The formidable, in size and in talent, cast of For Your Consideration is stretched 10 people wide across a Toronto hotel room. It is headed, as it should be, by Christopher Guest and his co-conspirator/writer Eugene Levy, followed by Catherine O’Hara, Simpsons regular Harry Shearer, Michael McKean, Parker Posey, Jane Lynch, Jennifer Coolidge (AKA Stifler’s Mom) and, practically obscured by a plant on the right of the dais, Bob Balaban.
This press conference plays like a scene from any of Guest’s cult comedies such as Waiting for Guffman or Best in Show, quickly and with wit, losing and regaining direction.
“There are people like this that exist in this particular industry,” Levy is saying of the new film, which focuses on the shadier parts of the film business. (He plays a low-rent agent himself.)
“You think?” says Guest.
“I would go out on a limb and hazard a guess that there are,” says Levy. “I was watching TV the other night and a show came on called Nosedive. And that show is about the people in this business whose careers have taken a dive for whatever reason.”
A loud, disgusted groan crests its way down the assembled actors.
“Who’s responsible?” O’Hara mock-demands.
“The episode I actually saw was about George Michael,” says Levy. “And the people that put this show together…”
“That’s not precisely a nosedive though,” Shearer interrupts.
A different kind of groan ripples through the group.
Levy gives up on the example. “There’s elements of this industry,” he says sagely, almost redundantly, “that are not very pleasant.”
For Your Consideration—not told in the traditional Guest style of mockumentary, though he hates that term, preferring “documentary format”—follows the production of a film called Home for Purim, a fairly terrible drama set in the 1950s about a woman (Posey) returning home after a long estrangement from her mother (O’Hara), who’s dying. She’s also gay and has her girlfriend in tow, much to her parents’ oblivion. Then O’Hara, playing washed-up actor Marilyn Hack, gets a call that a movie blog implied her work on the film is so good she might get an Oscar nomination, and that news rips through the production and turns the movie into a mainstream family comedy called Home for Thanksgiving.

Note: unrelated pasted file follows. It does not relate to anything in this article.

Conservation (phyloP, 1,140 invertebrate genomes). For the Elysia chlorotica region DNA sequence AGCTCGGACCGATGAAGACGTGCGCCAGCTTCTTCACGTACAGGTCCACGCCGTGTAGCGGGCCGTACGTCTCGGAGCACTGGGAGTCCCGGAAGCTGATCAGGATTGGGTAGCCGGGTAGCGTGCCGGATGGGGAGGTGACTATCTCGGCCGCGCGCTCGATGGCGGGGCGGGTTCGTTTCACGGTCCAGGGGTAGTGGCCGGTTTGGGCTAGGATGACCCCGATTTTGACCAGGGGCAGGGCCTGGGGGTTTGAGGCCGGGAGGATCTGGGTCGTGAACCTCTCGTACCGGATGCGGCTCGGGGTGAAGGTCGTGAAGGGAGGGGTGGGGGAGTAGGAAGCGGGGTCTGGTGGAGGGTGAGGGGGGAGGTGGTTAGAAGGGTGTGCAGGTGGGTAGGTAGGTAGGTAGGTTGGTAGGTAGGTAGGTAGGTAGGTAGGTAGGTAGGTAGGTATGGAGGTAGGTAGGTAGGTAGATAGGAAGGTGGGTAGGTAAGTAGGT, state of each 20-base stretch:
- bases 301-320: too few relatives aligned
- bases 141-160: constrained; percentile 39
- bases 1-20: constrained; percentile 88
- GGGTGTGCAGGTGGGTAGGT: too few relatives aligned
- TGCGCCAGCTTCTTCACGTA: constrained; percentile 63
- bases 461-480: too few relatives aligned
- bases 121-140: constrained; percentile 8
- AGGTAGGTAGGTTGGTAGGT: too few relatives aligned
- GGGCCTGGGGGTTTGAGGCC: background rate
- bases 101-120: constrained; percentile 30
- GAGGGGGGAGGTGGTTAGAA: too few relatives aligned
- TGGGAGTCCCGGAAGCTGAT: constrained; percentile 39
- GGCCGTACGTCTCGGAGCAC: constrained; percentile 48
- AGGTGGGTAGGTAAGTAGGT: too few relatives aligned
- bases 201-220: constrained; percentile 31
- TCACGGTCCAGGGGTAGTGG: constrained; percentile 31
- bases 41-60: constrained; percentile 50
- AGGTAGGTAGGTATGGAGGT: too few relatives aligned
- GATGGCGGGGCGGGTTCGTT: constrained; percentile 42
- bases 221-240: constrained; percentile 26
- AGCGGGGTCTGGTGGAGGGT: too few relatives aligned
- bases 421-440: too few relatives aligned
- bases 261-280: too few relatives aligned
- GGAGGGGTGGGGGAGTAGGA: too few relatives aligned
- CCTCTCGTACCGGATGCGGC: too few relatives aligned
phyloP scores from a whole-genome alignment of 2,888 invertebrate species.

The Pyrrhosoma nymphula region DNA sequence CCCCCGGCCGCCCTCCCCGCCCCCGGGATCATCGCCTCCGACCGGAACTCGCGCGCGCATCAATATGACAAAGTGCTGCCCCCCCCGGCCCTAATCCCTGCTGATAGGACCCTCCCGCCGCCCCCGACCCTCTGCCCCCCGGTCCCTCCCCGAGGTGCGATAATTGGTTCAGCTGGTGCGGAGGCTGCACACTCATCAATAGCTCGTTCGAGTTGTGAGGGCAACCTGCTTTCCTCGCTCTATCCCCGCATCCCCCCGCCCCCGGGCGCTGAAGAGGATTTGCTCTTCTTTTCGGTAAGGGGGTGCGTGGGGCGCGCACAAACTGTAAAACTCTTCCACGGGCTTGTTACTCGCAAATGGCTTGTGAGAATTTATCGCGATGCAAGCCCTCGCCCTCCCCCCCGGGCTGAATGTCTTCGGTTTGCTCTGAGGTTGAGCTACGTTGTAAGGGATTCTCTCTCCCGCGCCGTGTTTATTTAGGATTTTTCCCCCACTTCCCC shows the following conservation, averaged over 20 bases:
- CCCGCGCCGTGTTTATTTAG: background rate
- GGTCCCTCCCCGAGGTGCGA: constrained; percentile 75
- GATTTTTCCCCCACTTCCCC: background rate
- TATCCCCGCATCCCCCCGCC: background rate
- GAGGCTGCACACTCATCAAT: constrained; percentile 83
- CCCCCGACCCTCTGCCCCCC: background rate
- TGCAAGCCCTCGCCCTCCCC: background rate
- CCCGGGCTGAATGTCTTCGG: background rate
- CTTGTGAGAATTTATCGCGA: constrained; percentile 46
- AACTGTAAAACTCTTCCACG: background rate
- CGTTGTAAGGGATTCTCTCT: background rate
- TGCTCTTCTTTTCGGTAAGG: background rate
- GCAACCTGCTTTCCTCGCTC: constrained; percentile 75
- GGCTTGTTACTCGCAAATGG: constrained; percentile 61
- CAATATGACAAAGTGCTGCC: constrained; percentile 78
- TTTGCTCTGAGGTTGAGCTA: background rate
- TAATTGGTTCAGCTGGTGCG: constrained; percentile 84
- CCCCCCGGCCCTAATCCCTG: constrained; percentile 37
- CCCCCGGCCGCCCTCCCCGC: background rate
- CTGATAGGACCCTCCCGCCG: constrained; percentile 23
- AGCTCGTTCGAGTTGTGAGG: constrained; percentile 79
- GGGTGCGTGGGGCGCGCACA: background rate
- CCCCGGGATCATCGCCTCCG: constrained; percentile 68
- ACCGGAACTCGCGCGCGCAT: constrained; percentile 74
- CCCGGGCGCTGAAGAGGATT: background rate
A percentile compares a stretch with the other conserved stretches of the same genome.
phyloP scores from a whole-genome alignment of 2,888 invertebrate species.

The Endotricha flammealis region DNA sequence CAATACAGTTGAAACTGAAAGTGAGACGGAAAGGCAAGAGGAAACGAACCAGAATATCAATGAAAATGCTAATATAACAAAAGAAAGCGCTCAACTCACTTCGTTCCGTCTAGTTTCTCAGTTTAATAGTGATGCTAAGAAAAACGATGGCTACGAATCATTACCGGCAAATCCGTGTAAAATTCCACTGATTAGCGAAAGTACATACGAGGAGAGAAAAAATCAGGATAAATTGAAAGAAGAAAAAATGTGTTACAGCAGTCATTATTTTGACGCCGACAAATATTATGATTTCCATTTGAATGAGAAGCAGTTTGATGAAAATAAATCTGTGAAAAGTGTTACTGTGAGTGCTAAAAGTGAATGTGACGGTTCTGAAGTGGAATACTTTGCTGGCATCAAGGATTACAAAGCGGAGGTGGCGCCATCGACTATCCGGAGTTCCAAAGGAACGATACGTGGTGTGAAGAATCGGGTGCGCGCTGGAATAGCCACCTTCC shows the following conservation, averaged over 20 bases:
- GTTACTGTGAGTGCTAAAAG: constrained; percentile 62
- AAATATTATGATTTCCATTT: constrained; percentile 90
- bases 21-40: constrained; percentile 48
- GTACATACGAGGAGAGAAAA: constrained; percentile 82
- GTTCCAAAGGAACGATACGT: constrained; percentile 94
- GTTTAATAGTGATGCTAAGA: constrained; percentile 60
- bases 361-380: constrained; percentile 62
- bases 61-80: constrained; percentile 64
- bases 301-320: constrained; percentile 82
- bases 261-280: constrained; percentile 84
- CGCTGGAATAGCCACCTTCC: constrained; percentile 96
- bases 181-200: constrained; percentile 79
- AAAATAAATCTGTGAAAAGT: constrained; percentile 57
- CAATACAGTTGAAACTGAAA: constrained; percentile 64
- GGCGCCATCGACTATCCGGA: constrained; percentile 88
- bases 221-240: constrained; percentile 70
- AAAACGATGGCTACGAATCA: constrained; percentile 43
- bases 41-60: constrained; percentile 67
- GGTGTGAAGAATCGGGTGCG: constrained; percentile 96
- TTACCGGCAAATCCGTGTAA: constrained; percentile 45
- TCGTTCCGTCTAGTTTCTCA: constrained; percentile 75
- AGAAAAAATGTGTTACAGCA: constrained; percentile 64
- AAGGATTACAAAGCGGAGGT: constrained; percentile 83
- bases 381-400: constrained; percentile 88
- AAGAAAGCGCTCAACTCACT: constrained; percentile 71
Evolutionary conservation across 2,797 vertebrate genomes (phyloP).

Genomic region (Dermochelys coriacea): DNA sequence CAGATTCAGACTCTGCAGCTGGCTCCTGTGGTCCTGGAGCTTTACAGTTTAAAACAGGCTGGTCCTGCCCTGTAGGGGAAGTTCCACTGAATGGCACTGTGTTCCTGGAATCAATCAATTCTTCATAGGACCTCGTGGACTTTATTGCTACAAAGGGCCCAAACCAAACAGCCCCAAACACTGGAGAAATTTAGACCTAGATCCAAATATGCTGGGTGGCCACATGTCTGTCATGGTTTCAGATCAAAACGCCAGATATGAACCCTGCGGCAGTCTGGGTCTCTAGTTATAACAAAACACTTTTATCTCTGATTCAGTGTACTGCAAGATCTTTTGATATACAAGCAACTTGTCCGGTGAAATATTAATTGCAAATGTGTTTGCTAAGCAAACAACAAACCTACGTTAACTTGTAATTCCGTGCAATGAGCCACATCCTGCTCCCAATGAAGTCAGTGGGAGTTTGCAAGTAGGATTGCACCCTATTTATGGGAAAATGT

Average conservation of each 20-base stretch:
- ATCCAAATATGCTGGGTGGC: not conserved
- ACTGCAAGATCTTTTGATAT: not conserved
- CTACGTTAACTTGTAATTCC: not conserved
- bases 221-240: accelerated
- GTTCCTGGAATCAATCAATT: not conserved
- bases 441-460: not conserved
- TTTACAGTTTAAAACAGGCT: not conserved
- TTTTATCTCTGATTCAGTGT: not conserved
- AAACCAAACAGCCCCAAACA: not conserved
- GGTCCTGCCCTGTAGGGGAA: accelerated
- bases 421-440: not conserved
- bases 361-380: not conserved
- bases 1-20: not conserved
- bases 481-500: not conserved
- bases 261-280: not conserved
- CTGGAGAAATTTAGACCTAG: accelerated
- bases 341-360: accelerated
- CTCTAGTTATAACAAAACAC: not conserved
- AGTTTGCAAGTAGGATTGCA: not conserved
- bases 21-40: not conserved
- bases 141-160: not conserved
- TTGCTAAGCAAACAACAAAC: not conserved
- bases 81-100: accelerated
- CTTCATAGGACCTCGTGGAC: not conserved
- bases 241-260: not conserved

Coolidge plays the film’s producer, who won’t let the making-of DVD crew film her from behind, Lynch and Willard are Mary Hart and Ryan Seacrest-types hosting an infotainment show, Balaban and McKean are the partners/screenwriters and Shearer is Victor Allan Miller, the equally washed-up co-star of Purim who also drums up some Oscar buzz. As the stars start to believe their own ridiculous hype, relationships get ruined, parts get written and lips get Botoxed. It’s so straight-faced that Hollywood may not even get the joke.
“I did many years at the Groundlings,” says Coolidge of the famous LA comedy troupe, “had a bunch of really bad employers and just took monologues of things people have said to me and just put them on stage and people have been in the audience and have come up to me and told me how much they love the piece. People usually have no idea who they are or what they say. And they don’t ever remember saying these things to you. I’ve never been accused of ‘doing someone.’”
And then there’s that title—“For Your Consideration” is the standard sell planted across awards advertisements in film trade publications like Variety and the Hollywood Reporter, i.e. “For Your Consideration, Will Ferrell, Best Actor, Stranger Than Fiction” over a never-before-seen production still.
“I remember it in the early ’80s, which is when the first serious flurry of trade ads began,” says McKean. “And it was some disasterous movie that no one liked and didn’t make any money, but it was this huge double-page ad in Variety: For Your Consideration. It’s like yeah, good luck. But that’s when everyone started using it.”
As for the film’s own potential Oscar campaign this year, “We’ll have free advertising unless someone changes the expression,” says O’Hara.
“‘For the hell of it,’” says Shearer.
“‘For my ego,’” says Guest.
“‘For the sake of your continued employment at this studio,’” says McKean.
For Your Consideration opens Friday, November 24.